This “Yes” of Mary—which is an act of pure poverty, obedience, and chastity, the simple openness of loving trust—is what allows God, in and through her, to untie the knot of disobedience tied by Eve. And yet we said that this very untying of one knot—the knot that binds us to fear and sin, to pride, possessiveness, and lust—is possible only because another knot is tied, that of loving intimacy with God. In letting her whole being be “knitted together” into intimacy with her Son Jesus, and through him with the Father, Mary, in the name of all humanity, allows the threads of loving relationship to be re-tied. She is therefore truly the one who “in the single hearth of her love unites all the lines of contradiction.” She is the Untier of Knots, but only because, in her complete childlike liberty, she helps liberate us too from sin and helps our hearts to be knitted together in love with the Heart of Jesus Christ.

Because of the unconditional openness of her consent to God’s Love, Mary’s heart is dilated to share in the very tenderness—in the very depth and breadth—of the Love of the Trinity. It is thus that, invited to be the Mother of Jesus, she also become the Mother of all humanity, as she stands in faith and love at the foot of the Cross. As we saw in week 4, Mary’s “Yes” endures and matures throughout her life: as she surrenders ever more deeply to God’s Mystery, which she discerns in every circumstance to be the Mystery of Love alone. She becomes thus truly the “ecclesial soul,” who bears within her own heart the faith of all those who will come after her, reborn of water and the Holy Spirit. She is, in a real and profound way, the “Church-in-person,” since she lives the central mystery of the Church as she takes her origin from the bosom of the Trinity, from the outpouring Love from the Heart of Christ.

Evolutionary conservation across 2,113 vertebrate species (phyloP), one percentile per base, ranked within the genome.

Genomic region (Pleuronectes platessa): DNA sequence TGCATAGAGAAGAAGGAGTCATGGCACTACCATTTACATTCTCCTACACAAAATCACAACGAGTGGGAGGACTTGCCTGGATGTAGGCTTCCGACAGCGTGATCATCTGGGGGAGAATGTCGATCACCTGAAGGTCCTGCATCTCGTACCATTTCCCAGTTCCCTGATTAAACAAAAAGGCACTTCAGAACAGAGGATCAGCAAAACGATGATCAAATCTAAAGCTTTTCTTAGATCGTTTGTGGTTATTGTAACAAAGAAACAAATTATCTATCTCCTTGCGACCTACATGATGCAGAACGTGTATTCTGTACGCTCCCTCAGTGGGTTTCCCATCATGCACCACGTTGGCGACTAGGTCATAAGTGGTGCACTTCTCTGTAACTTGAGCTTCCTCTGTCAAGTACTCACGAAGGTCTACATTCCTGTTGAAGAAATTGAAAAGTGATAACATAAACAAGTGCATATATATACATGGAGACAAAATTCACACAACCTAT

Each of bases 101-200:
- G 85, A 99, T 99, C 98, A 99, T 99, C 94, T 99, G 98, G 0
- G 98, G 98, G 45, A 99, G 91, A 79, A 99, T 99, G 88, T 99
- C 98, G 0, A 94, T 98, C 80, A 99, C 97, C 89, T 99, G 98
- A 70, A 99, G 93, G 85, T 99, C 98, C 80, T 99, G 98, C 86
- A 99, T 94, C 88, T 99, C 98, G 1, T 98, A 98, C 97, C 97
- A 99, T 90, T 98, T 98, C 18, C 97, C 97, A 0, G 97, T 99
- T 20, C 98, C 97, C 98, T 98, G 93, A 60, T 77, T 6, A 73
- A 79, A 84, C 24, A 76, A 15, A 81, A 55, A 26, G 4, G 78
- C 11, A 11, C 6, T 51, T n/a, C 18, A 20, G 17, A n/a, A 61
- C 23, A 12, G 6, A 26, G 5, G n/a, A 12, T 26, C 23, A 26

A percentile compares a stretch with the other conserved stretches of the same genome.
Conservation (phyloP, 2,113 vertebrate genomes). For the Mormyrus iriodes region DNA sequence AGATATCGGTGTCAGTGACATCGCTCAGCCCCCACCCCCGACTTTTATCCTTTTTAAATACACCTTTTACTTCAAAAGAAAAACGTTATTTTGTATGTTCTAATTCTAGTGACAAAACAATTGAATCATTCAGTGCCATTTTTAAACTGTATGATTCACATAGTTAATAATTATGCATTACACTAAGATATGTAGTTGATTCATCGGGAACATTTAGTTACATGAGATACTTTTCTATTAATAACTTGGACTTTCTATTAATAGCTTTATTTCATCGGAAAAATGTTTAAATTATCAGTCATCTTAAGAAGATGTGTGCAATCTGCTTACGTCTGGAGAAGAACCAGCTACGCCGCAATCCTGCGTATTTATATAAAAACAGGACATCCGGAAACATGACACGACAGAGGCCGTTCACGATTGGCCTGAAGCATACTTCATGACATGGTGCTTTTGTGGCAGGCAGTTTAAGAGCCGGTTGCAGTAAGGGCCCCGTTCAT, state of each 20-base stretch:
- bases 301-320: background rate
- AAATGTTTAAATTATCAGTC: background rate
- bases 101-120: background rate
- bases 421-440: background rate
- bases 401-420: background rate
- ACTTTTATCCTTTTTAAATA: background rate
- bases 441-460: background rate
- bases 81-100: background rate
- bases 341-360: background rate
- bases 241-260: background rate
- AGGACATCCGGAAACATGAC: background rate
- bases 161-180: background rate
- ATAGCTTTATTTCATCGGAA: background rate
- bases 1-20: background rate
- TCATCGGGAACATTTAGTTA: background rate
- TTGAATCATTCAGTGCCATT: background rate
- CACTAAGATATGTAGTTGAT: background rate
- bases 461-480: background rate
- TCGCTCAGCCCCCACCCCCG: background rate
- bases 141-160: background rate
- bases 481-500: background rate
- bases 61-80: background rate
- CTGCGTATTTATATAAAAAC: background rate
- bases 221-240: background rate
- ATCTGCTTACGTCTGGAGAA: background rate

To enter truly into the heartbeat of the Church, therefore, is to discover her “Marian mystery,” to experience the enveloping love of the most tender Mother, who loves each one of us intimately and uniquely. We are opened, through experiencing the tender gaze of this Mother, to receive and experience the very loving gaze of God. In his gaze of love alone can we truly know who we are, our deepest identity as God’s beloved. Yes, to enter into prayer is to open myself to this loving gaze of God—to let the gentle light cast from his eyes pour forth into all of the place of darkness and shame within me, but only so that he may touch the beauty deep inside me and set it free into the joy and confidence of love. Then, I come to experience, in those eyes, the ineffable Beauty of the One who looks upon me. His Beauty encounters my beauty, and the two are drawn together in a movement of mutual self-giving that blossoms in a profound and unbreakable intimacy.

Finally, from within this space of intimate loving encounter, my eyes are illumined to look upon every person within the radiance of God’s own gaze, to see and to love them with the tenderness, compassion, and cherishing reverence with which God has first looked upon me. And Mary is here…Mary is here unceasingly, helping us to receive and to reciprocate this gaze of love, with God and with every person. It is she, in a special way, who helps us never to become lost in the “anonymous” crowd, but always draws out into the open the intimate depths of unique beauty in every person. It is thus that the true face—and the heart!—of the Church can become radiantly visible: intimate union with the Trinity, and, through the bond of the Trinity’s Love, with every one of our brothers and sisters.

Reflection Question:

As I look back over these past weeks, what do I feel God has been most especially doing within me? How has he touched me, how has he loved me, how has he been inviting me deeper into his Love?